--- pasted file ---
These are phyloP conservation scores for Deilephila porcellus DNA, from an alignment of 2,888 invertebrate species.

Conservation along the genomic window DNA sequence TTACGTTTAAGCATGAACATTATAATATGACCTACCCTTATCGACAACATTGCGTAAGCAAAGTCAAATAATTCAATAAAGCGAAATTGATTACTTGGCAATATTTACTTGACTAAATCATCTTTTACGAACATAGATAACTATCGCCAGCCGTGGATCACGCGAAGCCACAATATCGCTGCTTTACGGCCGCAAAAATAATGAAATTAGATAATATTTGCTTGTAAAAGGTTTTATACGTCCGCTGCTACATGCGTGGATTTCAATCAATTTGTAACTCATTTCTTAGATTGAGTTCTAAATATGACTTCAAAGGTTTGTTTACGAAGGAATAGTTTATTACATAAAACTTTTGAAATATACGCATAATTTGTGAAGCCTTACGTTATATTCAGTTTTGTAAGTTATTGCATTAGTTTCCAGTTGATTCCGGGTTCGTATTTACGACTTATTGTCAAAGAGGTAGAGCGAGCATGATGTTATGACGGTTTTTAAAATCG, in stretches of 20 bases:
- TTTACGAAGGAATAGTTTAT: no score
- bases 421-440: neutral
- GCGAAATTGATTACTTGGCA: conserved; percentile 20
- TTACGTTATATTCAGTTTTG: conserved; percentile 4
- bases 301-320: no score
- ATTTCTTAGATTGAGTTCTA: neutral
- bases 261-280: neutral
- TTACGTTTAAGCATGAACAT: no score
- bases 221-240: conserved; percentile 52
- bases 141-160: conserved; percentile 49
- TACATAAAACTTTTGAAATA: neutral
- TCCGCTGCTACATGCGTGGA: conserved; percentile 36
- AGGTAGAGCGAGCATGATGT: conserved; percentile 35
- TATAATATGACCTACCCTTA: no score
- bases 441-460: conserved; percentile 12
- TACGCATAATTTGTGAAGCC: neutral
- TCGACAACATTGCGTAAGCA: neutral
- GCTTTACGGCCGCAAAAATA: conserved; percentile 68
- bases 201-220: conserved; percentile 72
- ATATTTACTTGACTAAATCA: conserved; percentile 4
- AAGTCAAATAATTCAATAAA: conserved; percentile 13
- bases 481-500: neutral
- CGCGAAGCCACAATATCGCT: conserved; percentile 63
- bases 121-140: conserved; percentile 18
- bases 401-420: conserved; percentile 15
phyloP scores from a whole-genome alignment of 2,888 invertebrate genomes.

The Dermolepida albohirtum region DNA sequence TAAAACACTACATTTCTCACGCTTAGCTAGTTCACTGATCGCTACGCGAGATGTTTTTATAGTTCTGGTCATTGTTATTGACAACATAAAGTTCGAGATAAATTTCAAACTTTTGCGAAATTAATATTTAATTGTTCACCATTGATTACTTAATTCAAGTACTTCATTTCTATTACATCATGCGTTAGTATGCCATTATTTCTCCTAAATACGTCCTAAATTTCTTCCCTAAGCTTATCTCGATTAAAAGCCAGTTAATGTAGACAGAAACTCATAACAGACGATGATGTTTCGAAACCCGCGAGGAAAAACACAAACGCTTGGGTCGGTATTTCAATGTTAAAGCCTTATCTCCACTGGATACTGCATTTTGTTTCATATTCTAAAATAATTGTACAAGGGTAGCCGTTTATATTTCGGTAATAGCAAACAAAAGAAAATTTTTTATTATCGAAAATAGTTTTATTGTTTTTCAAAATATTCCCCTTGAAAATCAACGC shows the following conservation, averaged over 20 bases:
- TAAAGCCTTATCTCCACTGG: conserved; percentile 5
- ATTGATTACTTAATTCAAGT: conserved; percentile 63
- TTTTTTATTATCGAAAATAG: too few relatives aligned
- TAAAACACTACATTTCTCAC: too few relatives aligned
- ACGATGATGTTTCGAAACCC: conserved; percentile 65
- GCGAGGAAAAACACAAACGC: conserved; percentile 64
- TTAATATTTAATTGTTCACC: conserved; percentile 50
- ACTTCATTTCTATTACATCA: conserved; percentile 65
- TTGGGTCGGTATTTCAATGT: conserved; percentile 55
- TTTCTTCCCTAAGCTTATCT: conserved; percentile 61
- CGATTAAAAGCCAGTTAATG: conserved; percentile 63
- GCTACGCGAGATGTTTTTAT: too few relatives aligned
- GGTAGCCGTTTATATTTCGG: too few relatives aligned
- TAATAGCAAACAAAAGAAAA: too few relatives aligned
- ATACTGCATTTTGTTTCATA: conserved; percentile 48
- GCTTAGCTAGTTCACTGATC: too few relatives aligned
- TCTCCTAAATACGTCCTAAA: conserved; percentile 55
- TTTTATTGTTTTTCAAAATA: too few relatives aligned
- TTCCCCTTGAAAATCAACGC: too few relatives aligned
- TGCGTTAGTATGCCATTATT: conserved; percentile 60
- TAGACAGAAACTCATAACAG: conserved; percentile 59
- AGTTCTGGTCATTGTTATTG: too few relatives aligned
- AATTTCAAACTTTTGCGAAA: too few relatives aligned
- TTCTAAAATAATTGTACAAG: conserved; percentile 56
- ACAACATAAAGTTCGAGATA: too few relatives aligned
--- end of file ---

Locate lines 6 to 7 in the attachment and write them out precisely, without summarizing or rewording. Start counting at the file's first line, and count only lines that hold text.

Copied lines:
- TTACGTTATATTCAGTTTTG: conserved; percentile 4
- bases 301-320: no score